How much of our worker protection legislation will be reset depends on a combination of economic and political necessity.There is no doubting the union’s influence on our safety and health law. The think tank Open Europe calculated that two-thirds of OSH-related regulations introduced between 1997 and 2009 originated in the EU.But there are good reasons not to unpick our framework, however it was acquired and however “glorious” the opportunity for change.
IOSH Head of Policy and Public Affairs Richard Jones said: “Post-Brexit, the UK now has less influence over EU law. Now we’re exiting, it’s vital the UK continues to apply our successful risk-based health and safety system, which includes laws from EU directives, because it’s been found to be fit for purpose by several independent reviews and is respected and imitated across the world.“IOSH will continue to promote agreed international standards and to defend against any erosion of health and safety protections.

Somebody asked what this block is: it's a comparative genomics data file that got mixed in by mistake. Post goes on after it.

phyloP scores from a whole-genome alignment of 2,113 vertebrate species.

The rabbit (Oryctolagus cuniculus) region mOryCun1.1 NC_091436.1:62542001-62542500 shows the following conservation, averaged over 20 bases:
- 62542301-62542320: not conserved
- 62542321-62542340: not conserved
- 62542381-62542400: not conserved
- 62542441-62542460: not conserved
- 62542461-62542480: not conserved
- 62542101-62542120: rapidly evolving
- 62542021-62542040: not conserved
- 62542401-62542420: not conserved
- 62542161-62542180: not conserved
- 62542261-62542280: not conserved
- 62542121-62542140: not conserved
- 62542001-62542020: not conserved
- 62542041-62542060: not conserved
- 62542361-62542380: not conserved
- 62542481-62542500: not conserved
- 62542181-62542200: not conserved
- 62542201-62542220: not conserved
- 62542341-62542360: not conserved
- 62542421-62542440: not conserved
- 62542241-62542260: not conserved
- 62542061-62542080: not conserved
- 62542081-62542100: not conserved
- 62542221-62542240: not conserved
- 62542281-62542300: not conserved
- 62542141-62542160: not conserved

Words: Howard Fidderman Among the main arguments advanced by campaigners for a vote to leave the EU in the 23 June referendum is the flexibility that the UK would enjoy to initiate its own legislation and run its affairs in a way that is proportionate to and driven by the country’s particular needs.
With a possible change in our relationship with Europe in the offing, would leaving the bloc make the UK safety and health landscape look any different and would we remain as influential among the remaining members?Our robust Health and Safety at Work Act has had a profound impact on EU law. The act’s “so far as reasonably practicable” qualifying phrase was included in the 1989 Framework Directive on Safety and Health at Work (not without dissent), which became a strong foundation of EU safety and health regulation.